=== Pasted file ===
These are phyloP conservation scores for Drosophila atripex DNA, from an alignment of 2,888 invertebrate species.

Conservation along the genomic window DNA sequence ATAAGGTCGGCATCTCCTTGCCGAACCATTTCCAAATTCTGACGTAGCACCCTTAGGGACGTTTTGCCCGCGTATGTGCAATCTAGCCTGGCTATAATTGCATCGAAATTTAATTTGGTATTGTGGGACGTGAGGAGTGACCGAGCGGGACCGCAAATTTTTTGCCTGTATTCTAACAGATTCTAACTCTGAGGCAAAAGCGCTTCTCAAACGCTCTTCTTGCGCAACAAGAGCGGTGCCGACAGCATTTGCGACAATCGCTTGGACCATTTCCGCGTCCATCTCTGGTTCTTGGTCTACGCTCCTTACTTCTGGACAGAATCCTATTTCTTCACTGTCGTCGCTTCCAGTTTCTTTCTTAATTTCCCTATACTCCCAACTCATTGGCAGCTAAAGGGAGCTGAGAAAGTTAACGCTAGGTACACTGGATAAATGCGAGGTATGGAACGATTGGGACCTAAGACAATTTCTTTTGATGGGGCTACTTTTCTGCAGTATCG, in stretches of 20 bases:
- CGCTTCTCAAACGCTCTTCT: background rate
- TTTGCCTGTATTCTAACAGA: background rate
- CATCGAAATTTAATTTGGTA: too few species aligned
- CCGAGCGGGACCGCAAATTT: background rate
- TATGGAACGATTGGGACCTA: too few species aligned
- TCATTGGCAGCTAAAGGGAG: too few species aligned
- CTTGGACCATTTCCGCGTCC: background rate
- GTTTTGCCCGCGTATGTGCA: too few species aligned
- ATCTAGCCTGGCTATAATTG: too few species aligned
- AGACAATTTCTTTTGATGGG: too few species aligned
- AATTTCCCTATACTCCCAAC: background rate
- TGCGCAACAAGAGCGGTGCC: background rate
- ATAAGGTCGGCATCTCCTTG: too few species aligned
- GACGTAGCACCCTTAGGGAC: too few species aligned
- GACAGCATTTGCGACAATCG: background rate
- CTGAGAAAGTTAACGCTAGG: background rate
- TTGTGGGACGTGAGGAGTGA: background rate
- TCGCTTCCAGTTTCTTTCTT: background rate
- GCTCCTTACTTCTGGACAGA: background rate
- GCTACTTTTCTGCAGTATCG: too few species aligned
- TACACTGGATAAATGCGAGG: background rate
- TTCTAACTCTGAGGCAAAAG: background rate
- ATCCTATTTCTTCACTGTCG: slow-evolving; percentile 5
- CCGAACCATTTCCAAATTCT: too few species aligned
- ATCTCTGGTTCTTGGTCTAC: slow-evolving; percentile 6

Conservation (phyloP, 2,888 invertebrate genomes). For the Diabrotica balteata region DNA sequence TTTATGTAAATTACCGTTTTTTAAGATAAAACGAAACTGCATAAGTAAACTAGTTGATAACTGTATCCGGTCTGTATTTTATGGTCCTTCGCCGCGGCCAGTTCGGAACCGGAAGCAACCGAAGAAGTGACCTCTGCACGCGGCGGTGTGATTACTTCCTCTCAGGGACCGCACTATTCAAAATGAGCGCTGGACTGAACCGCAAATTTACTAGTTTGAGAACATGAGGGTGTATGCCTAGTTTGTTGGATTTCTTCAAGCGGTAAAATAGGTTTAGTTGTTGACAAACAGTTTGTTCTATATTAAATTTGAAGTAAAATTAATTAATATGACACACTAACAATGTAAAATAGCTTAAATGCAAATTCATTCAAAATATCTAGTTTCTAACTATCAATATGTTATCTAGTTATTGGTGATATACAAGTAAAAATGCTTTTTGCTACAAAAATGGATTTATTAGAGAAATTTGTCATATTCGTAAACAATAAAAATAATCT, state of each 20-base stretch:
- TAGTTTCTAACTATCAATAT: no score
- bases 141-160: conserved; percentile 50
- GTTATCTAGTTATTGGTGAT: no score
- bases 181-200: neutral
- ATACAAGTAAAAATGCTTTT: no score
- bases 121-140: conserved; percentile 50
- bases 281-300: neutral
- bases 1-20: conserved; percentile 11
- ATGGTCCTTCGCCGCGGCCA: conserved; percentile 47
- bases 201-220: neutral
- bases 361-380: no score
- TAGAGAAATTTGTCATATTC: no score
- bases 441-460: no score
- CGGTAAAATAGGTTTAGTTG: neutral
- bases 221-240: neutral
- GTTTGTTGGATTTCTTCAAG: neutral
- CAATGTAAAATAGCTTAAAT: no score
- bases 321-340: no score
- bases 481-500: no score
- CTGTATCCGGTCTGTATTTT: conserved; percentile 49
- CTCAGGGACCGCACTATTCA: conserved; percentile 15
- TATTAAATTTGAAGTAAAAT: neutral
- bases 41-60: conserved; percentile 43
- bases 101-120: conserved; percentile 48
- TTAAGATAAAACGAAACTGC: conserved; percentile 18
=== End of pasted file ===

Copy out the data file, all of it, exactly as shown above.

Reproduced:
These are phyloP conservation scores for Drosophila atripex DNA, from an alignment of 2,888 invertebrate species.

Conservation along the genomic window DNA sequence ATAAGGTCGGCATCTCCTTGCCGAACCATTTCCAAATTCTGACGTAGCACCCTTAGGGACGTTTTGCCCGCGTATGTGCAATCTAGCCTGGCTATAATTGCATCGAAATTTAATTTGGTATTGTGGGACGTGAGGAGTGACCGAGCGGGACCGCAAATTTTTTGCCTGTATTCTAACAGATTCTAACTCTGAGGCAAAAGCGCTTCTCAAACGCTCTTCTTGCGCAACAAGAGCGGTGCCGACAGCATTTGCGACAATCGCTTGGACCATTTCCGCGTCCATCTCTGGTTCTTGGTCTACGCTCCTTACTTCTGGACAGAATCCTATTTCTTCACTGTCGTCGCTTCCAGTTTCTTTCTTAATTTCCCTATACTCCCAACTCATTGGCAGCTAAAGGGAGCTGAGAAAGTTAACGCTAGGTACACTGGATAAATGCGAGGTATGGAACGATTGGGACCTAAGACAATTTCTTTTGATGGGGCTACTTTTCTGCAGTATCG, in stretches of 20 bases:
- CGCTTCTCAAACGCTCTTCT: background rate
- TTTGCCTGTATTCTAACAGA: background rate
- CATCGAAATTTAATTTGGTA: too few species aligned
- CCGAGCGGGACCGCAAATTT: background rate
- TATGGAACGATTGGGACCTA: too few species aligned
- TCATTGGCAGCTAAAGGGAG: too few species aligned
- CTTGGACCATTTCCGCGTCC: background rate
- GTTTTGCCCGCGTATGTGCA: too few species aligned
- ATCTAGCCTGGCTATAATTG: too few species aligned
- AGACAATTTCTTTTGATGGG: too few species aligned
- AATTTCCCTATACTCCCAAC: background rate
- TGCGCAACAAGAGCGGTGCC: background rate
- ATAAGGTCGGCATCTCCTTG: too few species aligned
- GACGTAGCACCCTTAGGGAC: too few species aligned
- GACAGCATTTGCGACAATCG: background rate
- CTGAGAAAGTTAACGCTAGG: background rate
- TTGTGGGACGTGAGGAGTGA: background rate
- TCGCTTCCAGTTTCTTTCTT: background rate
- GCTCCTTACTTCTGGACAGA: background rate
- GCTACTTTTCTGCAGTATCG: too few species aligned
- TACACTGGATAAATGCGAGG: background rate
- TTCTAACTCTGAGGCAAAAG: background rate
- ATCCTATTTCTTCACTGTCG: slow-evolving; percentile 5
- CCGAACCATTTCCAAATTCT: too few species aligned
- ATCTCTGGTTCTTGGTCTAC: slow-evolving; percentile 6

Conservation (phyloP, 2,888 invertebrate genomes). For the Diabrotica balteata region DNA sequence TTTATGTAAATTACCGTTTTTTAAGATAAAACGAAACTGCATAAGTAAACTAGTTGATAACTGTATCCGGTCTGTATTTTATGGTCCTTCGCCGCGGCCAGTTCGGAACCGGAAGCAACCGAAGAAGTGACCTCTGCACGCGGCGGTGTGATTACTTCCTCTCAGGGACCGCACTATTCAAAATGAGCGCTGGACTGAACCGCAAATTTACTAGTTTGAGAACATGAGGGTGTATGCCTAGTTTGTTGGATTTCTTCAAGCGGTAAAATAGGTTTAGTTGTTGACAAACAGTTTGTTCTATATTAAATTTGAAGTAAAATTAATTAATATGACACACTAACAATGTAAAATAGCTTAAATGCAAATTCATTCAAAATATCTAGTTTCTAACTATCAATATGTTATCTAGTTATTGGTGATATACAAGTAAAAATGCTTTTTGCTACAAAAATGGATTTATTAGAGAAATTTGTCATATTCGTAAACAATAAAAATAATCT, state of each 20-base stretch:
- TAGTTTCTAACTATCAATAT: no score
- bases 141-160: conserved; percentile 50
- GTTATCTAGTTATTGGTGAT: no score
- bases 181-200: neutral
- ATACAAGTAAAAATGCTTTT: no score
- bases 121-140: conserved; percentile 50
- bases 281-300: neutral
- bases 1-20: conserved; percentile 11
- ATGGTCCTTCGCCGCGGCCA: conserved; percentile 47
- bases 201-220: neutral
- bases 361-380: no score
- TAGAGAAATTTGTCATATTC: no score
- bases 441-460: no score
- CGGTAAAATAGGTTTAGTTG: neutral
- bases 221-240: neutral
- GTTTGTTGGATTTCTTCAAG: neutral
- CAATGTAAAATAGCTTAAAT: no score
- bases 321-340: no score
- bases 481-500: no score
- CTGTATCCGGTCTGTATTTT: conserved; percentile 49
- CTCAGGGACCGCACTATTCA: conserved; percentile 15
- TATTAAATTTGAAGTAAAAT: neutral
- bases 41-60: conserved; percentile 43
- bases 101-120: conserved; percentile 48
- TTAAGATAAAACGAAACTGC: conserved; percentile 18